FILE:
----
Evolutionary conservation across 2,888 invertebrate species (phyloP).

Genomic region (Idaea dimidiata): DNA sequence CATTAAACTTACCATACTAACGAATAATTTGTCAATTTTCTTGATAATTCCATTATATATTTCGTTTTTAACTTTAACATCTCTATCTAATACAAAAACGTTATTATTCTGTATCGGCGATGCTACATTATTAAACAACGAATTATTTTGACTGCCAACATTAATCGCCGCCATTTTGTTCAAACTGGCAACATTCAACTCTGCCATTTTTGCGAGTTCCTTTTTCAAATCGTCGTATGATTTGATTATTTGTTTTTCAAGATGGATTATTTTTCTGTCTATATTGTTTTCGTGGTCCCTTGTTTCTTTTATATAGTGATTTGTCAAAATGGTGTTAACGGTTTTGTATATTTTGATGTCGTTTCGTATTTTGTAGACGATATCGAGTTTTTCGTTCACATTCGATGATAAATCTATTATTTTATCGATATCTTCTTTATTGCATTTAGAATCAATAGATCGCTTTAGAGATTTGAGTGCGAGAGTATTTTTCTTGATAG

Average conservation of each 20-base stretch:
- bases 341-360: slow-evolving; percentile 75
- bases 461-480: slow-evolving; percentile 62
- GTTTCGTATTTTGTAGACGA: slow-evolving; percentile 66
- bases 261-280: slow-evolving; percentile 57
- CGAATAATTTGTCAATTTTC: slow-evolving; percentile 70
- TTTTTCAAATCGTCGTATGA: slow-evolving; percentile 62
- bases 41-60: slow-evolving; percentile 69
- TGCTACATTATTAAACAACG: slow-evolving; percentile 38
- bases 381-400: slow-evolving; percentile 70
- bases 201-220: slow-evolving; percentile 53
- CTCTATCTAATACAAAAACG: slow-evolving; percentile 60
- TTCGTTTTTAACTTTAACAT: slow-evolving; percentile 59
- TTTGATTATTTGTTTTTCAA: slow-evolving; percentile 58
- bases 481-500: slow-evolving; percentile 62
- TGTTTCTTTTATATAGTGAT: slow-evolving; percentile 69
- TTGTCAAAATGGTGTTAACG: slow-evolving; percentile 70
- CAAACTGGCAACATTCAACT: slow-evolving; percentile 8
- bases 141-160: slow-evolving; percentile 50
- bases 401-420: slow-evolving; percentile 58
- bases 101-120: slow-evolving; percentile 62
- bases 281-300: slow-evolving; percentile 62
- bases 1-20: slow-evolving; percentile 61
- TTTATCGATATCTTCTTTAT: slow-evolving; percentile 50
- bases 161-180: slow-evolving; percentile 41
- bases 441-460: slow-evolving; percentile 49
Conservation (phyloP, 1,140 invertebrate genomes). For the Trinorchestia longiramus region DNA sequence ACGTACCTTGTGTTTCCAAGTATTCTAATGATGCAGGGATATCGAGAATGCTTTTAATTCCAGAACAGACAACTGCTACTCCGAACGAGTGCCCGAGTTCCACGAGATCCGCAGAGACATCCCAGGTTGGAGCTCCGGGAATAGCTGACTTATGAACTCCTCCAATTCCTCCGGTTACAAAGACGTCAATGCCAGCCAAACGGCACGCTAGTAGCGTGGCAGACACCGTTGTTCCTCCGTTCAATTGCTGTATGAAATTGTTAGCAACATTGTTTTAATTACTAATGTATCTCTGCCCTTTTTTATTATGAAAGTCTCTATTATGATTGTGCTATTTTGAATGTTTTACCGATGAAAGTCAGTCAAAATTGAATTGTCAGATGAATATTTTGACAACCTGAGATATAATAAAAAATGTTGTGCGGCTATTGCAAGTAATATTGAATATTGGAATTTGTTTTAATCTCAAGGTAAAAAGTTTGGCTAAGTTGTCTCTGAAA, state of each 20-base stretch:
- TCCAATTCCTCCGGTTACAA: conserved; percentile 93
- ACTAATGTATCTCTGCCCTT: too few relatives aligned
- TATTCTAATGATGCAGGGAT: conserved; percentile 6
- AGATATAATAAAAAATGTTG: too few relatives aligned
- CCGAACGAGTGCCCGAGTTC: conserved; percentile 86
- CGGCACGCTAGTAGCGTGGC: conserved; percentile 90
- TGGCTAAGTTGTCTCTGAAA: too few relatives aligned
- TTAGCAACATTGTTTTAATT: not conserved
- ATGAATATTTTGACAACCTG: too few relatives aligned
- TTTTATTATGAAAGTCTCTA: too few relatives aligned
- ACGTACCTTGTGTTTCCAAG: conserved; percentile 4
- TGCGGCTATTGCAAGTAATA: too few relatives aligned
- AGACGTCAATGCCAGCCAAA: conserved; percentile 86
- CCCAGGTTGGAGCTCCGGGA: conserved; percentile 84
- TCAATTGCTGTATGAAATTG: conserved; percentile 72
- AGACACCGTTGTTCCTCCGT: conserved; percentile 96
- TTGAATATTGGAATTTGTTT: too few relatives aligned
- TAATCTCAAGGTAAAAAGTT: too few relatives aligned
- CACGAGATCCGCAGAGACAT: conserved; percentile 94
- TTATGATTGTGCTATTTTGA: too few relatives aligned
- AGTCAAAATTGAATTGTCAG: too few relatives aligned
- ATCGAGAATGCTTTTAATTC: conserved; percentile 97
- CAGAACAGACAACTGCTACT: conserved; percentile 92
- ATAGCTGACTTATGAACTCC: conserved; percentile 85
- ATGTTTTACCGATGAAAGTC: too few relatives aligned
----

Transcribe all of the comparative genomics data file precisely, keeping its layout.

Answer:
Evolutionary conservation across 2,888 invertebrate species (phyloP).

Genomic region (Idaea dimidiata): DNA sequence CATTAAACTTACCATACTAACGAATAATTTGTCAATTTTCTTGATAATTCCATTATATATTTCGTTTTTAACTTTAACATCTCTATCTAATACAAAAACGTTATTATTCTGTATCGGCGATGCTACATTATTAAACAACGAATTATTTTGACTGCCAACATTAATCGCCGCCATTTTGTTCAAACTGGCAACATTCAACTCTGCCATTTTTGCGAGTTCCTTTTTCAAATCGTCGTATGATTTGATTATTTGTTTTTCAAGATGGATTATTTTTCTGTCTATATTGTTTTCGTGGTCCCTTGTTTCTTTTATATAGTGATTTGTCAAAATGGTGTTAACGGTTTTGTATATTTTGATGTCGTTTCGTATTTTGTAGACGATATCGAGTTTTTCGTTCACATTCGATGATAAATCTATTATTTTATCGATATCTTCTTTATTGCATTTAGAATCAATAGATCGCTTTAGAGATTTGAGTGCGAGAGTATTTTTCTTGATAG

Average conservation of each 20-base stretch:
- bases 341-360: slow-evolving; percentile 75
- bases 461-480: slow-evolving; percentile 62
- GTTTCGTATTTTGTAGACGA: slow-evolving; percentile 66
- bases 261-280: slow-evolving; percentile 57
- CGAATAATTTGTCAATTTTC: slow-evolving; percentile 70
- TTTTTCAAATCGTCGTATGA: slow-evolving; percentile 62
- bases 41-60: slow-evolving; percentile 69
- TGCTACATTATTAAACAACG: slow-evolving; percentile 38
- bases 381-400: slow-evolving; percentile 70
- bases 201-220: slow-evolving; percentile 53
- CTCTATCTAATACAAAAACG: slow-evolving; percentile 60
- TTCGTTTTTAACTTTAACAT: slow-evolving; percentile 59
- TTTGATTATTTGTTTTTCAA: slow-evolving; percentile 58
- bases 481-500: slow-evolving; percentile 62
- TGTTTCTTTTATATAGTGAT: slow-evolving; percentile 69
- TTGTCAAAATGGTGTTAACG: slow-evolving; percentile 70
- CAAACTGGCAACATTCAACT: slow-evolving; percentile 8
- bases 141-160: slow-evolving; percentile 50
- bases 401-420: slow-evolving; percentile 58
- bases 101-120: slow-evolving; percentile 62
- bases 281-300: slow-evolving; percentile 62
- bases 1-20: slow-evolving; percentile 61
- TTTATCGATATCTTCTTTAT: slow-evolving; percentile 50
- bases 161-180: slow-evolving; percentile 41
- bases 441-460: slow-evolving; percentile 49
Conservation (phyloP, 1,140 invertebrate genomes). For the Trinorchestia longiramus region DNA sequence ACGTACCTTGTGTTTCCAAGTATTCTAATGATGCAGGGATATCGAGAATGCTTTTAATTCCAGAACAGACAACTGCTACTCCGAACGAGTGCCCGAGTTCCACGAGATCCGCAGAGACATCCCAGGTTGGAGCTCCGGGAATAGCTGACTTATGAACTCCTCCAATTCCTCCGGTTACAAAGACGTCAATGCCAGCCAAACGGCACGCTAGTAGCGTGGCAGACACCGTTGTTCCTCCGTTCAATTGCTGTATGAAATTGTTAGCAACATTGTTTTAATTACTAATGTATCTCTGCCCTTTTTTATTATGAAAGTCTCTATTATGATTGTGCTATTTTGAATGTTTTACCGATGAAAGTCAGTCAAAATTGAATTGTCAGATGAATATTTTGACAACCTGAGATATAATAAAAAATGTTGTGCGGCTATTGCAAGTAATATTGAATATTGGAATTTGTTTTAATCTCAAGGTAAAAAGTTTGGCTAAGTTGTCTCTGAAA, state of each 20-base stretch:
- TCCAATTCCTCCGGTTACAA: conserved; percentile 93
- ACTAATGTATCTCTGCCCTT: too few relatives aligned
- TATTCTAATGATGCAGGGAT: conserved; percentile 6
- AGATATAATAAAAAATGTTG: too few relatives aligned
- CCGAACGAGTGCCCGAGTTC: conserved; percentile 86
- CGGCACGCTAGTAGCGTGGC: conserved; percentile 90
- TGGCTAAGTTGTCTCTGAAA: too few relatives aligned
- TTAGCAACATTGTTTTAATT: not conserved
- ATGAATATTTTGACAACCTG: too few relatives aligned
- TTTTATTATGAAAGTCTCTA: too few relatives aligned
- ACGTACCTTGTGTTTCCAAG: conserved; percentile 4
- TGCGGCTATTGCAAGTAATA: too few relatives aligned
- AGACGTCAATGCCAGCCAAA: conserved; percentile 86
- CCCAGGTTGGAGCTCCGGGA: conserved; percentile 84
- TCAATTGCTGTATGAAATTG: conserved; percentile 72
- AGACACCGTTGTTCCTCCGT: conserved; percentile 96
- TTGAATATTGGAATTTGTTT: too few relatives aligned
- TAATCTCAAGGTAAAAAGTT: too few relatives aligned
- CACGAGATCCGCAGAGACAT: conserved; percentile 94
- TTATGATTGTGCTATTTTGA: too few relatives aligned
- AGTCAAAATTGAATTGTCAG: too few relatives aligned
- ATCGAGAATGCTTTTAATTC: conserved; percentile 97
- CAGAACAGACAACTGCTACT: conserved; percentile 92
- ATAGCTGACTTATGAACTCC: conserved; percentile 85
- ATGTTTTACCGATGAAAGTC: too few relatives aligned